Most species of mosses are not of any direct economic importance, and none are a food source for humans. Peat mosses are economically the most important mosses. Peat mosses are an important source of fuel in some countries. Peat is abundant in northern regions and represents a vast reservoir of potential energy . In northern Europe , peat has historically been dried, and in some cases compressed into briquettes for use in fireplaces and stoves. In Ireland, peat is still extensively used for cooking. One great advantage of peat as a fuel is that it burns very cleanly. About 95% of peat harvested in Ireland is burned to generate electricity . Peat is also highly valued as a conditioner of inorganic soils. Because it absorbs large amounts of water readily, peat improves the water-holding capacity of soil. Peat mosses are characteristically acidic which prevents the growth of most bacteria . They have therefore been used by indigenous peoples for diapers, and during the World Wars, when bandages were in short supply, peat mosses were a commonly used antiseptic dressing for wounds.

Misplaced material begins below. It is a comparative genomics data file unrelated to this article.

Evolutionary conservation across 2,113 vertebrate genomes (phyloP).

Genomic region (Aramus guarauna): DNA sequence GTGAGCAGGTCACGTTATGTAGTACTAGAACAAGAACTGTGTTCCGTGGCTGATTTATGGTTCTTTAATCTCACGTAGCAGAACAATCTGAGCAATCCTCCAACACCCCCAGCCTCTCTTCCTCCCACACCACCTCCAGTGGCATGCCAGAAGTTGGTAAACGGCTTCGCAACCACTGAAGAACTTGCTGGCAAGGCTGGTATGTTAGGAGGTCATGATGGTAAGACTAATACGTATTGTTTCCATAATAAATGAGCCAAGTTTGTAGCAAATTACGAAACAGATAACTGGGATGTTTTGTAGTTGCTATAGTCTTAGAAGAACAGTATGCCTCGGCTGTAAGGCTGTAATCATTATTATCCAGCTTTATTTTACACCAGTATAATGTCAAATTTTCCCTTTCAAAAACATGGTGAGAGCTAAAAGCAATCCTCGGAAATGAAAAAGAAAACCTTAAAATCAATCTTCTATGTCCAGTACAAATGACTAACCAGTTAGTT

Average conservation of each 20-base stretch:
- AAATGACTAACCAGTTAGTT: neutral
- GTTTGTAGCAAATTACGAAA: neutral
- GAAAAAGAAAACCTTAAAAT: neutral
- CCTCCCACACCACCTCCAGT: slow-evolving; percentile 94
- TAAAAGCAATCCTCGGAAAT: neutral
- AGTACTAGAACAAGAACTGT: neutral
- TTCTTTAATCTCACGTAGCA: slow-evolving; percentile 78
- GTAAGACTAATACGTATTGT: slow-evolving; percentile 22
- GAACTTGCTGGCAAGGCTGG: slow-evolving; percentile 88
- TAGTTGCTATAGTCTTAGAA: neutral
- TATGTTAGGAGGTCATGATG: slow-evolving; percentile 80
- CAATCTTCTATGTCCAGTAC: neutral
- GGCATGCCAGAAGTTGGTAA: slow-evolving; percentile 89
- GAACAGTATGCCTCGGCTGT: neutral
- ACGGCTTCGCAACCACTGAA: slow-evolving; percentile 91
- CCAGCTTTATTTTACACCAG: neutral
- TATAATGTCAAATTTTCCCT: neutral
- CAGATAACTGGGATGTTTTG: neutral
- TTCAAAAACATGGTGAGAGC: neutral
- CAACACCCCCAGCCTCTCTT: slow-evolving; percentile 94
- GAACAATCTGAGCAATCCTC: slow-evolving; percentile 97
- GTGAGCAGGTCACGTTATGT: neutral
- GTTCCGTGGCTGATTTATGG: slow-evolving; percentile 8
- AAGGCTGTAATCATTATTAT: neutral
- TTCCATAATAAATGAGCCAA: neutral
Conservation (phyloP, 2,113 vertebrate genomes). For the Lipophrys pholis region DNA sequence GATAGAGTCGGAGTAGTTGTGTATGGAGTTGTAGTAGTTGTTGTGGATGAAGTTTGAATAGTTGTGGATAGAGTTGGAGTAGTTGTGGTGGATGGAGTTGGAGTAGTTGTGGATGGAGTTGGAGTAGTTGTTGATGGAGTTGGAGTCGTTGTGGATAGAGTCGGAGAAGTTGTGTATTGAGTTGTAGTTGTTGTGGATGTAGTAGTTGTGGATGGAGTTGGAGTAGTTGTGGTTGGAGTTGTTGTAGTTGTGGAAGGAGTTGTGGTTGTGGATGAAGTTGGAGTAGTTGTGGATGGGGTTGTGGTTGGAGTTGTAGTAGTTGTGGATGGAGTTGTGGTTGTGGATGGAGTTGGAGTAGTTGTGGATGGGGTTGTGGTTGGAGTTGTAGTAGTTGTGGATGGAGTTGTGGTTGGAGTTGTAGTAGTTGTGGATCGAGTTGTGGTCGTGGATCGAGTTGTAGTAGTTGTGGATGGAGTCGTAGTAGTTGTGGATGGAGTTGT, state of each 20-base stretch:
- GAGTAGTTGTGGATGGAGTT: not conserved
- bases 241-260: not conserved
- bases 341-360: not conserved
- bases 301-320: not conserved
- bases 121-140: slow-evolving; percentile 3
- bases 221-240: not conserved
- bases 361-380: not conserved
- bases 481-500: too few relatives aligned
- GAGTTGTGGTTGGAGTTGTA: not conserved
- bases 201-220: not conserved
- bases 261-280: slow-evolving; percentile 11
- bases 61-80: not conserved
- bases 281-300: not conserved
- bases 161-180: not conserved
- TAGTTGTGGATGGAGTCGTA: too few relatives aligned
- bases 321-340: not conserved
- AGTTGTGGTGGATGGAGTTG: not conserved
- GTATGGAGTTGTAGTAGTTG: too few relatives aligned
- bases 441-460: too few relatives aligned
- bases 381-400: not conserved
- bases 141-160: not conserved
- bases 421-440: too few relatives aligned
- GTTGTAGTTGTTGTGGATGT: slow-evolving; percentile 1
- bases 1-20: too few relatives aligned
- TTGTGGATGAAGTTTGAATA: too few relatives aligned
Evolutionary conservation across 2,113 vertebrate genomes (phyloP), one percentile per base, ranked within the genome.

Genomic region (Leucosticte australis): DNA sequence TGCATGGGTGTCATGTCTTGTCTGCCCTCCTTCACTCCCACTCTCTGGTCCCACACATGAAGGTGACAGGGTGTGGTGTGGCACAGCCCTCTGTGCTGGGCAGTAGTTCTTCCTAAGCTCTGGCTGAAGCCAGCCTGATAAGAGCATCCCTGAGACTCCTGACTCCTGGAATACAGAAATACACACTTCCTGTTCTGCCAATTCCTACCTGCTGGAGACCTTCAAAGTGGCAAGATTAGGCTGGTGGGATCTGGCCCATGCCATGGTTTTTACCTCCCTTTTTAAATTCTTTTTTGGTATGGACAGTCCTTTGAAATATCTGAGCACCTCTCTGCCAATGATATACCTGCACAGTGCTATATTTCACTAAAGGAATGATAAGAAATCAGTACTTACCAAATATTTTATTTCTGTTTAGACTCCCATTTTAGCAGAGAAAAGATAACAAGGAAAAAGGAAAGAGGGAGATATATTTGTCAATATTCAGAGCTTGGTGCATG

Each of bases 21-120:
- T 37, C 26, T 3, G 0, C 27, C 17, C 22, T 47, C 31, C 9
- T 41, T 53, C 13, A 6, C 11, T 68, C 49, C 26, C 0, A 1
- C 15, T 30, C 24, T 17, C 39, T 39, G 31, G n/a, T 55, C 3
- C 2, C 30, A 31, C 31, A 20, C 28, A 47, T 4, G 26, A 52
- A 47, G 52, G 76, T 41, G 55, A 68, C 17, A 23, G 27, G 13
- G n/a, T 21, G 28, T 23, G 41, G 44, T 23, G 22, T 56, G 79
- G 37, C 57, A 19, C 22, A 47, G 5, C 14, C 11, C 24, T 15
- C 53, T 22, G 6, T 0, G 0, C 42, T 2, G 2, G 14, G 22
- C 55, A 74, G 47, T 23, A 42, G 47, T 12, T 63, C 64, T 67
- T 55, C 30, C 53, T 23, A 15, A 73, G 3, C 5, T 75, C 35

In recent years, mosses have become important in monitoring the health of ecosystems, especially in relation to atmospheric contamination . Because bryophytes lack roots, many of their nutritional requirements are met by nutrients deposited from the atmosphere. Thus, they are sensitive indicators of atmospheric pollutants. Changes in the distributions of mosses (and lichens ) are therefore an early-warning signal of serious effects of atmospheric pollution .

See also Liverwort; Symbiosis; Wetlands.


Resources

books

Longton, R.E. The Biology of Polar Bryophytes and Lichens. U.K.: Cambridge University Press, 1988.

Richardson, D.H.S. The Biology of Mosses. New York: John Wiley and Sons, Inc., 1981.

Schofield, W.B. Introduction to Bryology. New York: Macmillan Publishing Co., 1985.


Les C. Cwynar

KEY TERMS

. . . . . . . . . . . . . . . . . . . . . . . . . . . . . . . . . . . . . . . . .
Antheridium

—A sperm-producing organ consisting of sperm-producing tissue, surrounded by a sterile layer of cells.